The United States Flow of Funds Accounts and Their Uses

By Teplin, Albert M. | Federal Reserve Bulletin, July 2001 | Go to article overview

The United States Flow of Funds Accounts and Their Uses


Teplin, Albert M., Federal Reserve Bulletin


Each day, a wealth of data on household, corporate, and government finances becomes available. The greatest challenge posed by these data is in interpreting the information they contain--that is, in evaluating the information's import in a historical context and determining its usefulness and appropriate weight in forecasting the direction of the U.S. economy. By assembling much of this information into a comprehensive, coherent data set, the U.S. flow of funds accounts produced at the Federal Reserve Board provide a framework in which incoming economic and financial data can be viewed.

In simple terms, the flow of funds accounts measure financial flows across sectors of the economy, tracking funds as they move from those sectors that serve as sources of capital, through intermediaries (such as banks, mutual funds, and pension funds), to sectors that use the capital to acquire physical and financial assets. With data extending back more than half a century, the accounts provide a broadly consistent set of time-series data for measuring financial flows in the economy.

The accounts are useful in documenting central economic trends. They show, for example, the growth of debt for each sector; changes in the sources of credit to households, businesses, and governments; and the development of new financial instruments for providing credit. They document the growth of important economic institutions, such as mutual funds and defined contribution pension plans, and show how these institutions have become woven into the financial fabric of the economy.

Data in the accounts are critical for understanding macroeconomic behavior. They have, for example, been used in recent studies of the wealth effect--the effect of changes in households' net worth on their decisions about saving and consumption. The accounts provide the commonly used time-series measure of overall household wealth, give detail on the composition of that wealth, and shed light on the factors underlying changes in composition, such as increases in the value of equity shares. In related analyses, the accounts have been used to study personal saving. They show how saving is allocated across broad classes of financial and tangible assets and provide alternative measures of personal saving that can be analyzed in conjunction with the measure commonly reported in the national income and product accounts compiled by the Department of Commerce. The accounts have also been used in analyses of business investment and of the implications of business sector leverage for the macroeconomy.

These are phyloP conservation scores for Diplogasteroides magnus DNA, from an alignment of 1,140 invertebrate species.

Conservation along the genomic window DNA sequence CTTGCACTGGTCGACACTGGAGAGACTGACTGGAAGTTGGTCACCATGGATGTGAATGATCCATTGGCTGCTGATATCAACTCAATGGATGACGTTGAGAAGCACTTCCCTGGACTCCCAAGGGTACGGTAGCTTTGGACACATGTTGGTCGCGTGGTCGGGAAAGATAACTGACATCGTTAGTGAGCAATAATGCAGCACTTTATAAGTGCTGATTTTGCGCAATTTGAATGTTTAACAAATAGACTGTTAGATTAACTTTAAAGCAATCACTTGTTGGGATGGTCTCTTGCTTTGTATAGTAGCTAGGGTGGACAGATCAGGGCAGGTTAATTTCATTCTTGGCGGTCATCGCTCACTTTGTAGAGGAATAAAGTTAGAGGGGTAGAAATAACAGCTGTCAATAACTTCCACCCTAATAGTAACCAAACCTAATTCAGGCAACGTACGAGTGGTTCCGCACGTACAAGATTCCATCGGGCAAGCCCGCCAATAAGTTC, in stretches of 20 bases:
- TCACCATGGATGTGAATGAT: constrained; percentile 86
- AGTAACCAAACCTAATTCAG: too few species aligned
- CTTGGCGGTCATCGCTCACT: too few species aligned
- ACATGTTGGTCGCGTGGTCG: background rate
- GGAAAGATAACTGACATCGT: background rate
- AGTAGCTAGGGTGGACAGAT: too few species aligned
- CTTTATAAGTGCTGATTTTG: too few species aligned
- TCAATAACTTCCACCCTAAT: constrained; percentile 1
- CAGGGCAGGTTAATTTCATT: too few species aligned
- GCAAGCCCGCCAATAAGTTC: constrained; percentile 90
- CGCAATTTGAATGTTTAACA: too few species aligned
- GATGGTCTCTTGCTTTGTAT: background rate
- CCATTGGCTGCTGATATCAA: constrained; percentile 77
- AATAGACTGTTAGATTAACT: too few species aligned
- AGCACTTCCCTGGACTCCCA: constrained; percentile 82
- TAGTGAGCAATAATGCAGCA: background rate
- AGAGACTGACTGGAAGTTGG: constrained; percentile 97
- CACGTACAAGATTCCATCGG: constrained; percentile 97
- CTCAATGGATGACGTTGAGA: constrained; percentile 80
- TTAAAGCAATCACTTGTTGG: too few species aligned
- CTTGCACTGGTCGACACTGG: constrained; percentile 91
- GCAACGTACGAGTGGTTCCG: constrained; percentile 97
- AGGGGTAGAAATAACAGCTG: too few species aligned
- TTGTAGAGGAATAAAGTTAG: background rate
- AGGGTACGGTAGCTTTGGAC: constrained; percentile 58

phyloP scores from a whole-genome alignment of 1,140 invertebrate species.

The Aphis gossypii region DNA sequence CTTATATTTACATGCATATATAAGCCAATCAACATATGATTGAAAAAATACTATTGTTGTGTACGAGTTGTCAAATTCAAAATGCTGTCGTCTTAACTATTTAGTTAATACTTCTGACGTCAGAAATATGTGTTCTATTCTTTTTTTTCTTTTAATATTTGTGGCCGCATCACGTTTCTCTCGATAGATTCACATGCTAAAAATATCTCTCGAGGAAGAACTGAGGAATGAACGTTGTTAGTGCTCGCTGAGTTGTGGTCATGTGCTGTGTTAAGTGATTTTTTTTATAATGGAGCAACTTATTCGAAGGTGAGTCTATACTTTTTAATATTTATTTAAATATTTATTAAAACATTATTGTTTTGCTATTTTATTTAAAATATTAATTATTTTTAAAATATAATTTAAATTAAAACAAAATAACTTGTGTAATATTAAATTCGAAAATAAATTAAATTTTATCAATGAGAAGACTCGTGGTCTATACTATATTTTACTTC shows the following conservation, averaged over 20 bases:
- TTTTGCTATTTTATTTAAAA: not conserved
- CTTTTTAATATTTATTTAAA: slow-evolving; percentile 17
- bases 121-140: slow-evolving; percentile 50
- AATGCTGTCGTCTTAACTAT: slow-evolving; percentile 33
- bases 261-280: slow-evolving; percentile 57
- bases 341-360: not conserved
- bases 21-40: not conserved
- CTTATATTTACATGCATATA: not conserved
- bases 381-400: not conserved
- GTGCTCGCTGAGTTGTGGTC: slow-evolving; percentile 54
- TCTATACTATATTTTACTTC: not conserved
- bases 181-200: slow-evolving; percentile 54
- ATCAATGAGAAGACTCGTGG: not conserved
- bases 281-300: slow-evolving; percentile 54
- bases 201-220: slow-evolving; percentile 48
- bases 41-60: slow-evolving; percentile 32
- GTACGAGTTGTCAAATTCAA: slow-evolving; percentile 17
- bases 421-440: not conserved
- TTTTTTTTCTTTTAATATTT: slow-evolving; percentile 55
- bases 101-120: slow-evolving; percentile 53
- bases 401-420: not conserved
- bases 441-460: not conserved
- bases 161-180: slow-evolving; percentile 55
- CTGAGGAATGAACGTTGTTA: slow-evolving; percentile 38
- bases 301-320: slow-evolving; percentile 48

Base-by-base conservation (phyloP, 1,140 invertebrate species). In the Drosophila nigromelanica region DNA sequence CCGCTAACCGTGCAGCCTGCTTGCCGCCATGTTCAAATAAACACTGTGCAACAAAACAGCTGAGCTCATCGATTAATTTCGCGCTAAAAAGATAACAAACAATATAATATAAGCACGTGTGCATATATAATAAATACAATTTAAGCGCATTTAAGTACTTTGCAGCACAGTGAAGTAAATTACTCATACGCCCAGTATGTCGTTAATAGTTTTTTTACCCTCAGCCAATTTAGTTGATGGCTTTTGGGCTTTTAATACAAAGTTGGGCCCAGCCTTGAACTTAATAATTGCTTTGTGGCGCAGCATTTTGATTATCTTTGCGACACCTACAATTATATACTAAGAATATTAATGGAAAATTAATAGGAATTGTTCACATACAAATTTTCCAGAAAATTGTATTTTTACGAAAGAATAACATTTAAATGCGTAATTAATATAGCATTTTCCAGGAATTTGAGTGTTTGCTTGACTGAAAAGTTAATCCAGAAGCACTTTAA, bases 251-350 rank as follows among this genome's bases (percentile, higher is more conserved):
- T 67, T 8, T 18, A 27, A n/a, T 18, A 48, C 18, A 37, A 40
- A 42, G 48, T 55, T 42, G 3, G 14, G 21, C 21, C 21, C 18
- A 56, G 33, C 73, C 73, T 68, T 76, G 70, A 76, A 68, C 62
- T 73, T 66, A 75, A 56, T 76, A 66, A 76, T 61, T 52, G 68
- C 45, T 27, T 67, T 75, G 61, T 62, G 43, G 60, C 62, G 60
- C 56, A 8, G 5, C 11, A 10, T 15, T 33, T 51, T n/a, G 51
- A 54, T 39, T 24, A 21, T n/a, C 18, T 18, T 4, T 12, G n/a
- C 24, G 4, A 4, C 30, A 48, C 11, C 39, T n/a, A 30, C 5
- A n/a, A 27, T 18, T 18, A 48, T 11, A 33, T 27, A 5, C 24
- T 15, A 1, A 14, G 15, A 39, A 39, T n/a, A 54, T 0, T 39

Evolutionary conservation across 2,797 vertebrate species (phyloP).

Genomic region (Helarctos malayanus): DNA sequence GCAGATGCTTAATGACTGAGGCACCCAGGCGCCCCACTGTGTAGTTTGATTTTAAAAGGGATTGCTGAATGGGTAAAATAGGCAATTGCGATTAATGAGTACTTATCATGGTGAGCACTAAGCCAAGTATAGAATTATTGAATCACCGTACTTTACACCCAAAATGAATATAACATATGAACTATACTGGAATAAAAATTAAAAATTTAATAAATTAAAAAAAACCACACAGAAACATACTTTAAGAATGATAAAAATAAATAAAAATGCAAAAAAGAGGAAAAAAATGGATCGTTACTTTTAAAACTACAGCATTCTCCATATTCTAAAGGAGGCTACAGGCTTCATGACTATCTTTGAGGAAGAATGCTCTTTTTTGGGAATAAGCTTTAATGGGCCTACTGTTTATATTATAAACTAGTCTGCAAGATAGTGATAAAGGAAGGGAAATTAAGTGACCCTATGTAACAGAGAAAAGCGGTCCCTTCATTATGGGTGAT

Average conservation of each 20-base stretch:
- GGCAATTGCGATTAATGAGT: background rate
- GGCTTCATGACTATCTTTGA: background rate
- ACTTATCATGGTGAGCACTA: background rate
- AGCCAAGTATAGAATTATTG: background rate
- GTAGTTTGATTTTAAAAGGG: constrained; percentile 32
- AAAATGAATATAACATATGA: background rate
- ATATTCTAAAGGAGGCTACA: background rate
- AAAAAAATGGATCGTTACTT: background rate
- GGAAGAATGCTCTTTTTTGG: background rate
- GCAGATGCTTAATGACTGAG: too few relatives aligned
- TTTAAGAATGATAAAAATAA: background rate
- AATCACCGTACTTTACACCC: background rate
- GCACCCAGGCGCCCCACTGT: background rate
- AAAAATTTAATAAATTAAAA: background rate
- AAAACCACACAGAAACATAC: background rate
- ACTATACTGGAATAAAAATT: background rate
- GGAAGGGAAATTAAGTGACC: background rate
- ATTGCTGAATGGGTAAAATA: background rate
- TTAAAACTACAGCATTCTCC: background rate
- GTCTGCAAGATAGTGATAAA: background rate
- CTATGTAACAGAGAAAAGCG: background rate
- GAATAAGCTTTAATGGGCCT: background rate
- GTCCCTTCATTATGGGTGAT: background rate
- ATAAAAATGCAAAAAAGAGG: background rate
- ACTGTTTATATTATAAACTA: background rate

The accounts are used for monetary policy purposes. An economic forecast that integrates the flow of funds accounts with other macroeconomic accounts provides an opportunity to quantify the effects of likely changes in credit conditions on the growth of real activity. A flow of funds forecast also adds a check on the consistency of other elements of an economic forecast, because balance sheet conditions and access to credit and other external funds can be factors underlying the spending and production decisions of households, businesses, and governments.

The comprehensive framework of the flow of funds accounts is useful for interpreting current economic data.(1) As fragments of information on financial flows become available, they can be evaluated in light of the expectations embedded in the broader flow of funds forecast. Such evaluations may be especially helpful in interpreting the implications of higher frequency data on segments of the financial markets, such as particular types of financial intermediaries or financial instruments.

This article gives a brief overview of the flow of funds accounts and their uses. The next section describes the accounts, offering new users a brief tour of their organization and manner of publication. The two subsequent sections illustrate the uses of the data in the accounts in interpreting the behavior of households and nonfinancial corporate businesses; each section begins with a review of the growth of debt within the sector and then moves to a discussion of the determinants of that growth and its implications for economic behavior. …

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